The waterfront of Palma is dominated by the marina, so full of super yachts that you begin to feel that ever other person must be a member of the superrich. Along here are the late night bars and restaurants so beloved of the yacht set, where the party doesn’t start till you’d normally be going to bed and the prices resemble more what you’d usually pay for furniture than you’d pay for drinks.

I was only in town for 3 nights, but I quickly developed a routine, go for long walks or activity during the day and then later pop up to the roof bar for a pre-prandial cocktail before wandering off to find more alcohol and dinner.

My days were spent exploring either on foot, bus or boat. I took the tour of Palma, which I recommend as it showed me places that I wouldn’t have found or even know about on my own and that I could then explore at my own pace.

On the last day I took a boat trip that I thought would be a relaxed tour combined with some sea swimming. It transpired I’d booked myself on to a party boat, and even worse it was a party boat that wasn’t allowed to sell alcohol and even even worse, I was about the only person who’d brought some with me anyway.

Surrounded by stag and hen parties sucking down beer and vodka as there were medals at stake, I felt at least a million years old. We did at least get to swim in a very nice cove, though to the standard bearers for physical beauty surrounding me I must have looked like a shaved ape who’d come runner up in a potato look-a-like contest. I’m just glad none of them vomited when I removed my t shirt to dive (climb) into the sea.

Dining on your own on a holiday island is of course rather solitary. Each night it took me a few drinks to work up the courage to join the queue for one or the other eateries dominating the squares of the old town.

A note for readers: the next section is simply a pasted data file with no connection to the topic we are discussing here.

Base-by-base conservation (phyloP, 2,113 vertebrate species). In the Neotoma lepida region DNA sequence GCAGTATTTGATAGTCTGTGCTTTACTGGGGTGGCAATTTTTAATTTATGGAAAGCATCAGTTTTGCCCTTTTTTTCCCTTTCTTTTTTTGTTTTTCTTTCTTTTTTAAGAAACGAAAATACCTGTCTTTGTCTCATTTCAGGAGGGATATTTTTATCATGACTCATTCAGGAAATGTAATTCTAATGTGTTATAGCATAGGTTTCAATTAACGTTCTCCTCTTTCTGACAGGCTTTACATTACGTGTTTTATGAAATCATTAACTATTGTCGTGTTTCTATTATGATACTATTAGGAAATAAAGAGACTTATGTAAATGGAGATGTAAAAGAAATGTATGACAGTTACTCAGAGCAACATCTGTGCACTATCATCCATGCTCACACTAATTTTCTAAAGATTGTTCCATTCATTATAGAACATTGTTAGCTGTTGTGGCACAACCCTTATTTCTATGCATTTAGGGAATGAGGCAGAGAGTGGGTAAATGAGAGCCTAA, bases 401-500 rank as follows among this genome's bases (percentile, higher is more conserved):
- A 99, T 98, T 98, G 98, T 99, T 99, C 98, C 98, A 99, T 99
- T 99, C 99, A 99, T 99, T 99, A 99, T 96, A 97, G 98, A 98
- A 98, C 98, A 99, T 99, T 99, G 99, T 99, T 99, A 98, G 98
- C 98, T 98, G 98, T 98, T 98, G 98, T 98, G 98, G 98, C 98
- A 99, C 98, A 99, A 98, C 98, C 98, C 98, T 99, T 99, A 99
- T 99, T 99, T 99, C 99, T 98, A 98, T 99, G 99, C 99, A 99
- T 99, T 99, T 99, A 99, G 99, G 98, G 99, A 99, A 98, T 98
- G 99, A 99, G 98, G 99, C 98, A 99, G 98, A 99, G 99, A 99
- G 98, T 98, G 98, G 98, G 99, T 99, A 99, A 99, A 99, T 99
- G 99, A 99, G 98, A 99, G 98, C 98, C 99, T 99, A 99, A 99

One thing that surprised me was the lack of smoking outside any of the rather large number of bars I visited for (of course) research purposes. Smoking has been effectively banned even outside bars and restaurants in order to arrest the spread of COVID. This has been in force for a while now, and you can see adherence breaking down, with many nicotine fiends either going only a few steps away or even just standing behind their chairs to light up. As the night went on this broke down further with many not even bothering to do that and starting to puff away where they sat.

The meals I had were all good, though none was spectacular. There are many noteworthy eateries on Palma, I just didn’t feel like visiting them on my own, especially after I received rather short shrift from one on the first night having asked to dine solo. That was about the only time though that someone was rude.

Booze was plentiful and cheap anywhere but the party boat, where I felt like the only sober person on the night bus. My favourite though was the hotel’s cocktail bar, where as well my pre-prandial drink on all three nights I popped up for a nightcap or two

The cocktails were the most expensive drinks I purchased anywhere on the island and the best. They also had healing powers as for someone who suffers from insomnia, I slept like a baby for all three nights.

The weather was great for the entirety of my trip and though it was only a brief one and just a few days ago, I’m already plotting a return in the spring.